Hitching a ride on reluctant adults helps babies survive after fleeing a grazing animal
First it’s mammal bad breath. Then it’s babies pestering for piggyback rides. A near-death experience is tough on pea aphids.
When warm, moist breath signals that some cow or other giant is about to chomp into foliage, tiny green aphids feeding on that foliage drop toward the ground by the hundreds (SN Online: 8/10/10). “It literally rains aphids,” says ecologist Moshe Gish, who in 2010 described the breath cue.
Now Gish and Moshe Inbar, both at the University of Haifa in Israel, describe what pea aphids (Acyrthosiphon pisum) do after they hit the ground. There’s “a climbing frenzy,” Gish says. “Frantic” newborns scramble onto adults for a piggyback ride to safety.
Open ground may be a better bet than certain death in cow cud. But exposure still brings risks from other predators as well as dehydration or even starvation if the aphids can’t find another plant to suck sap from. In a lab setup, hitchhiking got very young aphids safely across open ground about four times faster than scrabbling to safety on their own, the researchers found. These newborn aphids, not even 12 hours old, were not just seeking some object to clamber onto. They soon lost interest if presented with beads or dead adults but held on to live grown-up aphids in motion, the researchers report December 6 in Frontiers in Zoology.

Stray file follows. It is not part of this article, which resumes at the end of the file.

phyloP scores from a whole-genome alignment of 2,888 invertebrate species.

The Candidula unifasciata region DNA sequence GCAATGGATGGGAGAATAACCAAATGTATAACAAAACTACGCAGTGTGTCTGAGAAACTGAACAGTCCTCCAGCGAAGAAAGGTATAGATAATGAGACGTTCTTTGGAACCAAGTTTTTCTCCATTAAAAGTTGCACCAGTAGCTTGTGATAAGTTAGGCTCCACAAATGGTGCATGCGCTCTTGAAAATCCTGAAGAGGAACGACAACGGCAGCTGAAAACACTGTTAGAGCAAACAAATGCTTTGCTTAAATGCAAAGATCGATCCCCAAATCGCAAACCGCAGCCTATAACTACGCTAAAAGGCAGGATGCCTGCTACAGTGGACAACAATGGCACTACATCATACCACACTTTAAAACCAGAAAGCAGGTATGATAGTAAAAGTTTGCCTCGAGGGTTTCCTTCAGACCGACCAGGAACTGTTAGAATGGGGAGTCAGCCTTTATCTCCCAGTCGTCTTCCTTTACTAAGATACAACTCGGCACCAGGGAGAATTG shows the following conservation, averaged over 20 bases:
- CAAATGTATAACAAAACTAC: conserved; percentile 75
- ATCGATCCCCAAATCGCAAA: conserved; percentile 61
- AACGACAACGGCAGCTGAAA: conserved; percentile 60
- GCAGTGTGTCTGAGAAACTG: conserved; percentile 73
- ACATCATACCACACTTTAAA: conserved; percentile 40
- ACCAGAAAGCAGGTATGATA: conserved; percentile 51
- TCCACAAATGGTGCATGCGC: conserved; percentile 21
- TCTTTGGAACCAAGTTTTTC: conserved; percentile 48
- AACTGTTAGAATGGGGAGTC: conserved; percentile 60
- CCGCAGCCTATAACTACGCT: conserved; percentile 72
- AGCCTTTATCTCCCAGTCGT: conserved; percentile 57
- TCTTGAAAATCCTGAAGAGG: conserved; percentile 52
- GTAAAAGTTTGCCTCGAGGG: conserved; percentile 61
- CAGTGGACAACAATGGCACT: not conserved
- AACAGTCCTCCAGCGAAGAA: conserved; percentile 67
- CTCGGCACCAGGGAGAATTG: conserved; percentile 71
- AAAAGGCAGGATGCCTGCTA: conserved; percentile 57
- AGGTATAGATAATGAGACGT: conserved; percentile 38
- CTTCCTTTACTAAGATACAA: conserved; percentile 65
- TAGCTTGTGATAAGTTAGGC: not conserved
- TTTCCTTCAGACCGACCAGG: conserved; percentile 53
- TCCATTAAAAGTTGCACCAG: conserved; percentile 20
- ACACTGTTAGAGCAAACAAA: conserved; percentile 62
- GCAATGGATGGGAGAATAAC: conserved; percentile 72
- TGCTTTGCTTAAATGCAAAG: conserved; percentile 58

When catching a ride, kinship didn’t seem to matter. Closely related or not, most adults resisted vigorously, bobbing heads or rears up and down. Some just lowered that head or rear and waited. In the end, only about 5 percent of youngsters got their much sought-after piggyback ride.
Two other aphid watchers had reported piggybacking previously but proposed youngsters were cannibalizing their rides. Gish, however, rarely saw riders poke mouthparts into adults and thinks any jabs were just natural “tasting” of what the babies were standing on.
RIDING HIGH When the tiniest pea aphids end up on the ground, their small size makes soil lumps and other obstacles loom large. Newborns, not yet 12 hours old, can sometimes catch a piggyback ride on bigger and faster aphids.
M. Gish and M. Inbar. Standing on the shoulders of giants: young aphids piggyback on adults when searching for a host plant. Frontiers in Zoology. Published online December 5, 2018. doi: 10.1186/s12983-018-0292-7.
M. Gish, A. Dafni and M. Inbar. Mammalian herbivore breath alerts aphids to flee host plant. Current Biology. Vol. 20, August 10, 2010, p. R628. doi:10.1016/j.cub.2010.06.065.
S. Milius. Aphids, abandon ship. Science News Online, August 10, 2010.
S. Milius. Long-ignored, high-flying arthropods could make up largest land migrations. Science News. Vol. 191, February 4, 2017, p. 12.
J. Conner et al. Mammalian breath: trigger of defensive chemical response in a tenebrionid beetle (Bolitotherus cornutus). Behavioral Ecology and Sociobiology. Vol. 16, January 1985, p. 115. doi: 10.1007/BF00295144.